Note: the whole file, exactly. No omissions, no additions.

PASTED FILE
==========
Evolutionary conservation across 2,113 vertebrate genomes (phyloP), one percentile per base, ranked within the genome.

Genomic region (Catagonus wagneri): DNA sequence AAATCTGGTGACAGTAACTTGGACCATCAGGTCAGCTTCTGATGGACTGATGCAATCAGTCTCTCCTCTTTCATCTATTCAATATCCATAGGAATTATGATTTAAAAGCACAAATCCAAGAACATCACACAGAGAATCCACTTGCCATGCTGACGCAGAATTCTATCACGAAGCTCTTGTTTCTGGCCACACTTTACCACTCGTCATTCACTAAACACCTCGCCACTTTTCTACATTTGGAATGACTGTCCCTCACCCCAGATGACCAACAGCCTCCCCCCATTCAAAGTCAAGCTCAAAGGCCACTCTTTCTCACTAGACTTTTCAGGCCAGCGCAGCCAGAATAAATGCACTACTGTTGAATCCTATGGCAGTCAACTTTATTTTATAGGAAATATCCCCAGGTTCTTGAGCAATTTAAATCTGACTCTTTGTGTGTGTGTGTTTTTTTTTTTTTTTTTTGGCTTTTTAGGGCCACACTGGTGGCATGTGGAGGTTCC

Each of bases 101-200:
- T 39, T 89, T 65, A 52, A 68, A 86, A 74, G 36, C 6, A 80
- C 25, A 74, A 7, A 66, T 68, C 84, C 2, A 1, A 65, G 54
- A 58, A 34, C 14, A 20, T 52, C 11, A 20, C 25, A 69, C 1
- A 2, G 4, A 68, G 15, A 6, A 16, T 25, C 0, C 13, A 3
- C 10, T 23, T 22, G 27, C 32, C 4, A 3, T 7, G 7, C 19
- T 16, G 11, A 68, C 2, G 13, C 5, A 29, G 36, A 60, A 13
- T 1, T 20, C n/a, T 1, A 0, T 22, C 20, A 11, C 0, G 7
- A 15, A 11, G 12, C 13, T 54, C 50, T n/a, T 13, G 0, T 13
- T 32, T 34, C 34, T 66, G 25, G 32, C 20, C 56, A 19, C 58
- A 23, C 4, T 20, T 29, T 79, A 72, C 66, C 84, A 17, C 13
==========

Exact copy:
Evolutionary conservation across 2,113 vertebrate genomes (phyloP), one percentile per base, ranked within the genome.

Genomic region (Catagonus wagneri): DNA sequence AAATCTGGTGACAGTAACTTGGACCATCAGGTCAGCTTCTGATGGACTGATGCAATCAGTCTCTCCTCTTTCATCTATTCAATATCCATAGGAATTATGATTTAAAAGCACAAATCCAAGAACATCACACAGAGAATCCACTTGCCATGCTGACGCAGAATTCTATCACGAAGCTCTTGTTTCTGGCCACACTTTACCACTCGTCATTCACTAAACACCTCGCCACTTTTCTACATTTGGAATGACTGTCCCTCACCCCAGATGACCAACAGCCTCCCCCCATTCAAAGTCAAGCTCAAAGGCCACTCTTTCTCACTAGACTTTTCAGGCCAGCGCAGCCAGAATAAATGCACTACTGTTGAATCCTATGGCAGTCAACTTTATTTTATAGGAAATATCCCCAGGTTCTTGAGCAATTTAAATCTGACTCTTTGTGTGTGTGTGTTTTTTTTTTTTTTTTTTGGCTTTTTAGGGCCACACTGGTGGCATGTGGAGGTTCC

Each of bases 101-200:
- T 39, T 89, T 65, A 52, A 68, A 86, A 74, G 36, C 6, A 80
- C 25, A 74, A 7, A 66, T 68, C 84, C 2, A 1, A 65, G 54
- A 58, A 34, C 14, A 20, T 52, C 11, A 20, C 25, A 69, C 1
- A 2, G 4, A 68, G 15, A 6, A 16, T 25, C 0, C 13, A 3
- C 10, T 23, T 22, G 27, C 32, C 4, A 3, T 7, G 7, C 19
- T 16, G 11, A 68, C 2, G 13, C 5, A 29, G 36, A 60, A 13
- T 1, T 20, C n/a, T 1, A 0, T 22, C 20, A 11, C 0, G 7
- A 15, A 11, G 12, C 13, T 54, C 50, T n/a, T 13, G 0, T 13
- T 32, T 34, C 34, T 66, G 25, G 32, C 20, C 56, A 19, C 58
- A 23, C 4, T 20, T 29, T 79, A 72, C 66, C 84, A 17, C 13